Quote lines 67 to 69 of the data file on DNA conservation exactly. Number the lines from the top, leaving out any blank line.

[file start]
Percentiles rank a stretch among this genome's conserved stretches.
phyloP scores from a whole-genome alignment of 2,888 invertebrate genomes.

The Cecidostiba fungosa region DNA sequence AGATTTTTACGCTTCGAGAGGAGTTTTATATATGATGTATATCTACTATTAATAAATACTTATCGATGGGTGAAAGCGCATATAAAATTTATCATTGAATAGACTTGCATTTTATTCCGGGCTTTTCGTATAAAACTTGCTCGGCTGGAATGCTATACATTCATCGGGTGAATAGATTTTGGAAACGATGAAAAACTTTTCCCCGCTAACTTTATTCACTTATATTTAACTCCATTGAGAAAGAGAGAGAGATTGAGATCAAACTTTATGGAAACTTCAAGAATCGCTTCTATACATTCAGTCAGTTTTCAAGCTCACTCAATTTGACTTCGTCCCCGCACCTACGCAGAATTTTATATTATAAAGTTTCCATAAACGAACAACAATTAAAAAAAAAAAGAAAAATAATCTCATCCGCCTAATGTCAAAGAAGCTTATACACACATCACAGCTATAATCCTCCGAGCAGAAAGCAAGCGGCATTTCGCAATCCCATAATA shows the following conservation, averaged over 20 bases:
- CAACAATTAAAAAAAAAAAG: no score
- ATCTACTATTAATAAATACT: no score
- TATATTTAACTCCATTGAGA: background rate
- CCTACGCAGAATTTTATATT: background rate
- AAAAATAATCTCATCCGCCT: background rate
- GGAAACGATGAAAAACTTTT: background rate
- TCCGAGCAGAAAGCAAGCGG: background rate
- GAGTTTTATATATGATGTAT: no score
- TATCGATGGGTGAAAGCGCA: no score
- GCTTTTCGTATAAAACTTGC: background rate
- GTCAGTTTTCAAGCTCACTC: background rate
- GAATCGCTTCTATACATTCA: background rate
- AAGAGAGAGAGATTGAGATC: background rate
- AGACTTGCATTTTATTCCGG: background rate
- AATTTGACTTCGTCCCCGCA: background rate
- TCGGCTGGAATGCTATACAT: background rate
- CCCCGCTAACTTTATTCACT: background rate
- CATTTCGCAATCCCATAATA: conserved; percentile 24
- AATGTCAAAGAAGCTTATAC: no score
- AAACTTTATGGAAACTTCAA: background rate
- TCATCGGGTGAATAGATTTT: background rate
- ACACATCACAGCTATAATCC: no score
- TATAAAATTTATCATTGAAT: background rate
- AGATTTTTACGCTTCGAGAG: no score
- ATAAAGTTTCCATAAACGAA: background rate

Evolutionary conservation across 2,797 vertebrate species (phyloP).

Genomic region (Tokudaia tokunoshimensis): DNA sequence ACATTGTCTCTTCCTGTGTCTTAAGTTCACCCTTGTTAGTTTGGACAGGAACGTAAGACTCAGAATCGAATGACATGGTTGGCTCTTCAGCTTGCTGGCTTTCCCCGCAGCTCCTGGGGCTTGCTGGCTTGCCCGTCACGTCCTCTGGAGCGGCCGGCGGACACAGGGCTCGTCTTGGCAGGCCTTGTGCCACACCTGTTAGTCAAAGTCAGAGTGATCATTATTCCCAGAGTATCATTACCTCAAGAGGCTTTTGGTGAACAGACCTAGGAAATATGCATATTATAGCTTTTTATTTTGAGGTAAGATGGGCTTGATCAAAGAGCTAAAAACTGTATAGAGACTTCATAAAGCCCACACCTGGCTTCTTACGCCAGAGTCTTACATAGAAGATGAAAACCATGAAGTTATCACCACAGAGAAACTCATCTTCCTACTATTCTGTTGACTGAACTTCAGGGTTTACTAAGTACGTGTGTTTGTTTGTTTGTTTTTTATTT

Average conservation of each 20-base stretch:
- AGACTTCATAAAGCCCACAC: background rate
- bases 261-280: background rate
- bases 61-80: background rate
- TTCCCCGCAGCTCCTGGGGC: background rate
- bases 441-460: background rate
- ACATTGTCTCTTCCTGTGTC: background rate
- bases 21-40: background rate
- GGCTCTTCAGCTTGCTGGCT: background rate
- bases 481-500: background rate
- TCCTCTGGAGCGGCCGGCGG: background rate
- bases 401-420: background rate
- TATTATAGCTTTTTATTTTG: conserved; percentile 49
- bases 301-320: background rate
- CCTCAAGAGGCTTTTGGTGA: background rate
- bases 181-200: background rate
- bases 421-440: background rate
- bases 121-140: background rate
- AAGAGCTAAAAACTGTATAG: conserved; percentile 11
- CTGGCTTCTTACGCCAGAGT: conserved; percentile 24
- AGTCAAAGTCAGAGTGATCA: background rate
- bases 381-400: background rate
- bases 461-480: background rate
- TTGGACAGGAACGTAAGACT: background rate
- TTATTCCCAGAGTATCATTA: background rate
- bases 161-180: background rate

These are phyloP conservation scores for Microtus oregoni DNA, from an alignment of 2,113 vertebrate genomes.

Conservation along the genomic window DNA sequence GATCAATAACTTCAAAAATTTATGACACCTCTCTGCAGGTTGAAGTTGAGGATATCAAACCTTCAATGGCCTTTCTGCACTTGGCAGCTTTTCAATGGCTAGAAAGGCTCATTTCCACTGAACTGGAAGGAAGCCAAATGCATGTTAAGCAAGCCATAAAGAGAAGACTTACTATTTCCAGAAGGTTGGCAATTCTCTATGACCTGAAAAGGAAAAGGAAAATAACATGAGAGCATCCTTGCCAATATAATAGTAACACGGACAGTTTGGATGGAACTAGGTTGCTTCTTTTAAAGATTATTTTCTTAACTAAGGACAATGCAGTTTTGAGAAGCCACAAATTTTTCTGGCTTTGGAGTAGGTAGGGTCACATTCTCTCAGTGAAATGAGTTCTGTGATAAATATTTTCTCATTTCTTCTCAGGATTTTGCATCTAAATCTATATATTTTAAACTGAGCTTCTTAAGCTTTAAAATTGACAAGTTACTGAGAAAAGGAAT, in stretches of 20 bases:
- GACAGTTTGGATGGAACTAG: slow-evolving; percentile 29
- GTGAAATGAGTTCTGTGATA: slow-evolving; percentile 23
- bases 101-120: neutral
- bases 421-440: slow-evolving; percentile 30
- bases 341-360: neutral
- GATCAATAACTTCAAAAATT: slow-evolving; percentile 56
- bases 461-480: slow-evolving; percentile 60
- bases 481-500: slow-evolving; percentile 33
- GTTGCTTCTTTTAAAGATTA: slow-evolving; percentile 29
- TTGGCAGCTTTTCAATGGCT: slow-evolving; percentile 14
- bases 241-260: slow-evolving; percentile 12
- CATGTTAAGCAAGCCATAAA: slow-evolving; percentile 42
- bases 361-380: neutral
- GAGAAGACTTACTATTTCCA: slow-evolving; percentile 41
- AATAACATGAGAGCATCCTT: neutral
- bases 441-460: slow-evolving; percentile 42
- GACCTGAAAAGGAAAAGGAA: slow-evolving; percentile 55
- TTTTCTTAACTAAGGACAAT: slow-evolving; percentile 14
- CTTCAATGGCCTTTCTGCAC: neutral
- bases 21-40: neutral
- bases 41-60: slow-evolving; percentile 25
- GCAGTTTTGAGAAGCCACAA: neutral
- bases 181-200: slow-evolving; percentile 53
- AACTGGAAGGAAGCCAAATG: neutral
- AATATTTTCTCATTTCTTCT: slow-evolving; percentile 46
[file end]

- GTTGCTTCTTTTAAAGATTA: slow-evolving; percentile 29
- TTGGCAGCTTTTCAATGGCT: slow-evolving; percentile 14
- bases 241-260: slow-evolving; percentile 12